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Nat Commun. 2018 Feb 2;9(1):481. doi: 10.1038/s41467-018-02931-8.

Geometric isotope effect of deuteration in a hydrogen-bonded host-guest crystal.

Author information

1
Ordered Matter Science Research Center and Jiangsu Key Laboratory for Science and Applications of Molecular Ferroelectrics, Southeast University, 211189, Nanjing, China.
2
Department of Physics & Shanghai Key Laboratory of Magnetic Resonance, School of Physics and Materials Science, East China Normal University, North Zhongshan Road 3663, 200062, Shanghai, China.
3
Department of Physics & Shanghai Key Laboratory of Magnetic Resonance, School of Physics and Materials Science, East China Normal University, North Zhongshan Road 3663, 200062, Shanghai, China. yfyao@phy.ecnu.edu.cn.
4
NYU-ECNU Institute of Physics at NYU Shanghai, 3663 Zhongshan Road North, 200062, Shanghai, China. yfyao@phy.ecnu.edu.cn.
5
Ordered Matter Science Research Center and Jiangsu Key Laboratory for Science and Applications of Molecular Ferroelectrics, Southeast University, 211189, Nanjing, China. zhangwen@seu.edu.cn.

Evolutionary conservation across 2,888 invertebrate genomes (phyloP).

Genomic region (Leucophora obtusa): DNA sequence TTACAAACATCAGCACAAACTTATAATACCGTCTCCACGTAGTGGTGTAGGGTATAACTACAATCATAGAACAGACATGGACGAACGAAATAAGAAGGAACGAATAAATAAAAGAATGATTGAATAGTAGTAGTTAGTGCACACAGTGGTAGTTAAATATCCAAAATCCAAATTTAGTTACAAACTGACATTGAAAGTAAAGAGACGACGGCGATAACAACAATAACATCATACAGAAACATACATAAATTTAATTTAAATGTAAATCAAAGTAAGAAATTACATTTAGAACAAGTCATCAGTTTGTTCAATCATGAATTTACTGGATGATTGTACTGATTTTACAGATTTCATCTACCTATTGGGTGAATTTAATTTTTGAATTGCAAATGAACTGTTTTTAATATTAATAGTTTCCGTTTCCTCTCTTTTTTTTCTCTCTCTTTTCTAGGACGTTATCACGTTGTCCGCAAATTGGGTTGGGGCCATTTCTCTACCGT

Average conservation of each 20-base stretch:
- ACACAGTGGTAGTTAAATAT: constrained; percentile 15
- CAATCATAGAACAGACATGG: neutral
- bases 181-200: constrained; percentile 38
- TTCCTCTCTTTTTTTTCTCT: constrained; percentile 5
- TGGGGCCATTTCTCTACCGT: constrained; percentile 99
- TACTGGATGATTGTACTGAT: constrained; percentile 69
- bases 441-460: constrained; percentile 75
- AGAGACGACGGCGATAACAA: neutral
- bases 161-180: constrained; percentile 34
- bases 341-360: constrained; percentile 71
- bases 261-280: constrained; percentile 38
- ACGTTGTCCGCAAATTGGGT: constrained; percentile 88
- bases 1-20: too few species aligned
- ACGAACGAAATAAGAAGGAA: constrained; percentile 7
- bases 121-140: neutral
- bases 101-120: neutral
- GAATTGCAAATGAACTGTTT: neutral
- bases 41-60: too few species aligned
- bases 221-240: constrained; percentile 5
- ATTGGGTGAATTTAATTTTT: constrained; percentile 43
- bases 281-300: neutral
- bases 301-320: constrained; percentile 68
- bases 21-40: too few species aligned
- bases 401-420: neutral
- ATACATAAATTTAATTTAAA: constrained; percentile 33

Abstract

Deuteration of a hydrogen bond by replacing protium (H) with deuterium (D) can cause geometric changes in the hydrogen bond, known as the geometric H/D isotope effect (GIE). Understanding the GIEs on global structures and bulk properties is of great importance to study structure-property relationships of hydrogen-bonded systems. Here, we report a hydrogen-bonded host-guest crystal, imidazolium hydrogen terephthalate, that exemplifies striking GIEs on its hydrogen bonds, phases, and bulk dielectric transition property. Upon deuteration, the donor-acceptor distance in the O-H···O hydrogen bonds in the host structure is found to increase, which results in a change in the global hydrogen-bonded supramolecular structure and the emergence of a new phase (i.e., isotopic polymorphism). Consequently, the dynamics of the confined guest, which depend on the internal pressure exerted by the host framework, are substantially altered, showing a downward shift of the dielectric switching temperature.

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